Human Engineering is not a new idea, but by 2030 it will be possible to pre-program your child, just the way you want him! So says Taylor Madison in her first book entitled Blaine.
Because of the advancements in health sciences extending our life span, as well as the world's population which has resulted in a need to delay or forego having children, Katherine Phillips, at age 55, has just now begun to consider having a child. Her husband Paul is 75. They have achieved their goals, and Katherine's business is a multi-million dollar success.
After a physical examination, however, Katherine discovers she is unable to carry a child. After much discussion of options and research into the ability to ensure a healthy baby, Katherine and Paul decide to proceed into an agreement with the doctor and to use a surrogate to carry the child. Katherine knew exactly what she wanted her son to look like, what characteristics and aptitudes she wanted him to have. Paul wanted a son--that was the most important consideration for him. The doctor, well, expanding his research was part of the agreement--so he'd be adding a few genes that would do "this... and... that."
The birth of the child was difficult, with the surrogate mother bleeding extensively. They realized afterward that she had been seriously cut by a protrusion of animal cartilage coming out of his back...
From the first moment, Katherine believed that the baby knew her and that the baby told her what his name was to be. Throughout most of his childhood, he telepathically read his mother's thoughts and acted upon her guidance. The bond between them was extreme. So much so that little by little Blaine pushed Paul out of their lives. And, when that didn't totally satisfy him, he decided to invite his father on a fishing trip, from which he would not return.
Blaine was extremely intelligent, had special abilities and was learning more and more about what he was able to do. He knew he had been created for a special life and moved quickly to assume more and more control and responsibility until finally he was being considered to run for the Senate. He needed his mother, of course, to support him in every way possible.
Blaine is what you might call a slow-moving thriller. The pace of the story moves slowly, however, the events within Blaine's life move quickly and each compels you to read further. I started on the book at noon one day and read through to 10:00 p.m. to finish it. Events were strange, ideas presented provocatively. Little detail is being provided here to ensure that other readers have the same response that I did when I was finished, which was--Whew! Amazing!
One of the most important aspects of Madison's story for me was that she included a storyline both for and against advancements and experimentation in the medical field. Katherine was concerned about having a child because she had grown up having an autistic sister. This sister plays a very important role in the book and, to me, was an especially exciting part of Blaine.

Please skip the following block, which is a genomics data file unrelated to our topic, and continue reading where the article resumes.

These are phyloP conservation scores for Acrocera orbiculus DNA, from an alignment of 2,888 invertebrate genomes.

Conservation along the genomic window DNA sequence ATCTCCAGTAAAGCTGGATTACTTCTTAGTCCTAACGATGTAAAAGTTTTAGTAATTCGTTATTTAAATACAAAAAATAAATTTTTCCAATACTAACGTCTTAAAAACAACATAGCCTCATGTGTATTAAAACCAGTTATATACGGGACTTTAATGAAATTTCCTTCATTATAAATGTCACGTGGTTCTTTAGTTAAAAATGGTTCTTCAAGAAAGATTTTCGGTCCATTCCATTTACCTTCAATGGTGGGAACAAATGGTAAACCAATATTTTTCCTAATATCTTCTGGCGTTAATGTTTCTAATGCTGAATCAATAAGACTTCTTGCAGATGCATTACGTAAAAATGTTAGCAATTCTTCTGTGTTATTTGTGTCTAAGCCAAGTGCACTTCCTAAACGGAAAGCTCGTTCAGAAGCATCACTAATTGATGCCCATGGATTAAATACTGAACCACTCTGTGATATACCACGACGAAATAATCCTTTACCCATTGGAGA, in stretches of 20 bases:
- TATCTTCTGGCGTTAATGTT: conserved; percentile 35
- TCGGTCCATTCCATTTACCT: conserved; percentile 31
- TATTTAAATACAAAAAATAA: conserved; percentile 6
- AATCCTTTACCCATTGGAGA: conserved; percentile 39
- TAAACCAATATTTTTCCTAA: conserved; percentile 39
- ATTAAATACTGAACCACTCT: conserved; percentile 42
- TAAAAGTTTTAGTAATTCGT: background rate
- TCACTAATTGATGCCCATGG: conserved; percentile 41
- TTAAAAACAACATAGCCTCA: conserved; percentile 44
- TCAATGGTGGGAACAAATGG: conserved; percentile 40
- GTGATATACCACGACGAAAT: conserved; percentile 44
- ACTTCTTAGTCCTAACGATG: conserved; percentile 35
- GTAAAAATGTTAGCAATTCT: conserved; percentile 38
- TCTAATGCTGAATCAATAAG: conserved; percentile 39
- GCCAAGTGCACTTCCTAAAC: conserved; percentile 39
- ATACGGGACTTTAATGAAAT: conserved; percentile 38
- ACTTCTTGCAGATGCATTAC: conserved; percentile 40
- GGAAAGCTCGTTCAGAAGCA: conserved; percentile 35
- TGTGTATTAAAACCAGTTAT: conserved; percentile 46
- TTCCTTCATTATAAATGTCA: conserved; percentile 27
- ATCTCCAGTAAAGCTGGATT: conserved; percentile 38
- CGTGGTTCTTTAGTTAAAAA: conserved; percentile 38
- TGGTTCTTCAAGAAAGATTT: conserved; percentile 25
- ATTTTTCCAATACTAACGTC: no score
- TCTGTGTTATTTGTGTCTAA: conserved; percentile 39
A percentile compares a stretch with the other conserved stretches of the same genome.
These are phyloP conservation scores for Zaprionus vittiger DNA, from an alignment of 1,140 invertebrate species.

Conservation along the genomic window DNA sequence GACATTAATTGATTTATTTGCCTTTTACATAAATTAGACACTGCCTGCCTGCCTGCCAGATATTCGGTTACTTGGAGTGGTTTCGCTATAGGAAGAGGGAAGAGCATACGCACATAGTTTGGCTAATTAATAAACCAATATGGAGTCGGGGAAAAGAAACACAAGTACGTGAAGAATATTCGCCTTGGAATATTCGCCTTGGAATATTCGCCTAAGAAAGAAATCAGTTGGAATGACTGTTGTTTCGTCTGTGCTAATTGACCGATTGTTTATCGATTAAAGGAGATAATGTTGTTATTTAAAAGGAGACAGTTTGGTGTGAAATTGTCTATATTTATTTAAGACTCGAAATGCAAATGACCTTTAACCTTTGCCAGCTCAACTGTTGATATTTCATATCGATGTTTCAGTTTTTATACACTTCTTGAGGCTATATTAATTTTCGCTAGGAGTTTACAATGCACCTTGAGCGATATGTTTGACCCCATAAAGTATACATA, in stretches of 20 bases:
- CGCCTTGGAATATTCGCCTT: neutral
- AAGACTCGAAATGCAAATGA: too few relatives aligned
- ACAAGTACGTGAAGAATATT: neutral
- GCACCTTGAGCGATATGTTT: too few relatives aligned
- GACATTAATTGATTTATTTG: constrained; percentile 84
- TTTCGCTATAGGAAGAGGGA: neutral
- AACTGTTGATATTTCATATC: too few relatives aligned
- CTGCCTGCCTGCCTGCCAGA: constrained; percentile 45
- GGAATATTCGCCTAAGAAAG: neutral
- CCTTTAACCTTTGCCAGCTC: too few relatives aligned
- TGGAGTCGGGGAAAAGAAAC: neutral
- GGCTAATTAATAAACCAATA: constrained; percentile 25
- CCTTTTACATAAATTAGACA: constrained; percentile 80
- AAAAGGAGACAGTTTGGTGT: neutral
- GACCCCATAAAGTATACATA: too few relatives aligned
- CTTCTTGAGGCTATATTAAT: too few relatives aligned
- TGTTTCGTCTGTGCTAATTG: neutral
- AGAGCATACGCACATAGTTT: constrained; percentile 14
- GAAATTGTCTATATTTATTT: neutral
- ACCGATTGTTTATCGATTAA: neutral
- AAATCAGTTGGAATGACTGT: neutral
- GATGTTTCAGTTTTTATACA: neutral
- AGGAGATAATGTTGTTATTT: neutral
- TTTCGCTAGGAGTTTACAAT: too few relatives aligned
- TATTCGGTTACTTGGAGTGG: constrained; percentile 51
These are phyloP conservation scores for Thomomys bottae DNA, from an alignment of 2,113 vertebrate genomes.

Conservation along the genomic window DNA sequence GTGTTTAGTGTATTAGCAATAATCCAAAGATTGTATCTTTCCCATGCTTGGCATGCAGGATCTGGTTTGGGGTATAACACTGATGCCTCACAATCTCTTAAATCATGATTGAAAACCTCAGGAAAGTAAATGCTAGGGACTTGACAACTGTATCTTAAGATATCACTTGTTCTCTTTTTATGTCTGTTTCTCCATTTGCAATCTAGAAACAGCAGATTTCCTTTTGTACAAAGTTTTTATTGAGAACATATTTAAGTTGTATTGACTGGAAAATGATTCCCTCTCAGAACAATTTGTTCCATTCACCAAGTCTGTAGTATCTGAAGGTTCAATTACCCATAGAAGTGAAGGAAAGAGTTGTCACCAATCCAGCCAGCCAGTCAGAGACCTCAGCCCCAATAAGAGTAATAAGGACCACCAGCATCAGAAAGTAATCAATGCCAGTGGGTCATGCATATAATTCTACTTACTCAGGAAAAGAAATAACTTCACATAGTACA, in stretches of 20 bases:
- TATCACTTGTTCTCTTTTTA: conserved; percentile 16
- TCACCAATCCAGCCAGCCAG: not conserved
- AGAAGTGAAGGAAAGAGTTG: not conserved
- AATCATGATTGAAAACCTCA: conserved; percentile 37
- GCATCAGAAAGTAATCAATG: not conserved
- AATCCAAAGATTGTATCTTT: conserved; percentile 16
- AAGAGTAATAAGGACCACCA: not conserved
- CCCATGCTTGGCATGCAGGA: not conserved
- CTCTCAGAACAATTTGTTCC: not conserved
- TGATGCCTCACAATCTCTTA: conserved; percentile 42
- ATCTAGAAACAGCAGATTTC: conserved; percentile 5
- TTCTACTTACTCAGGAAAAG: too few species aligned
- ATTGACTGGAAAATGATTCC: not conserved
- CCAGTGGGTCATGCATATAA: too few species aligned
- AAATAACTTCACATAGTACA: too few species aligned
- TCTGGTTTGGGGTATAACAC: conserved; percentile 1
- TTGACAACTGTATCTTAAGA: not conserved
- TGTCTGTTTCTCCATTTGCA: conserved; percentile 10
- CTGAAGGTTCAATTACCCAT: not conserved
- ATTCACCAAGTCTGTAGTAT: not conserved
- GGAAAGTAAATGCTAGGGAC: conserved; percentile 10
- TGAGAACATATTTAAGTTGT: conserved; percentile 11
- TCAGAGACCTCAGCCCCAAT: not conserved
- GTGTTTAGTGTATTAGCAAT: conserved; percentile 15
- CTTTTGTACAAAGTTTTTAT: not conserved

Another interesting sideline was the role that religion and prayer played in the parents' lives, while Blaine, genetically engineered, was an atheist. Bottom line for this difference was that only the doctor actually knew what made Blaine the way he was, but inclusion of this issue made the book much more intriguing in my opinion.
In a time when cloning and other controversial medical issues are being considered world wide, Taylor Madison attacks the most fundamental problem of genetic engineering. She presents a fictional tale that provides a breadth of information upon which to bring each reader into a personal search for what they want to support in the important medical research in our future. Madison's book is well written and both human characters as well as "Blaine," the one and only child genetically engineered, were creatively and beautifully crafted for reader enjoyment. I believe this book and this author should be jotted down on your "must-read" list! You know 2030 is only 24 years from now!
I have tried to find the author of this book on social media, to no avail. Her book was in a stack that I was passing on to charity and before I did, I checked to see that I had placed my review in my blog. I had not, so this is why I'm posting so many years later.
My post on Amazon is the only review. As you can see I was intrigued by the book and did recommend it. But years had gone by, surely another had read the book? Why no other reviews... And does this mean that reviews really are part of the marketing effort? Was there no marketing done on the book? I hoped to discuss all these questions with Taylor. So, if you read this, Taylor Madison (and if you are writing under a different name, I will keep that confidential) please contact me if you are willing to do an interview.
Since then, this author has only been doing shorts...I did buy one and will read it soon...
Was this book put out at the wrong time, too early? Because I've surely read similar books since then, but nothing quite like Blaine.
If you enjoy scifi regarding cloning, genetic manipulation, genetic engineering, and more, I would still recommend this book to you. Unfortunately, it was never added to Kindle and perhaps was too expensive for an unknown author...
What do you think? Have any other books you've heard about but decided not to read, been because of cost? Or what other reasons beside not liking the genre stopped you from purchasing a book... Just curious...no big survey being held here...LOL...
As a book lover and reviewer, I feel sad that this book may not be selling as it should. Would putting it out in Kindle get attention? Just wondering on this one...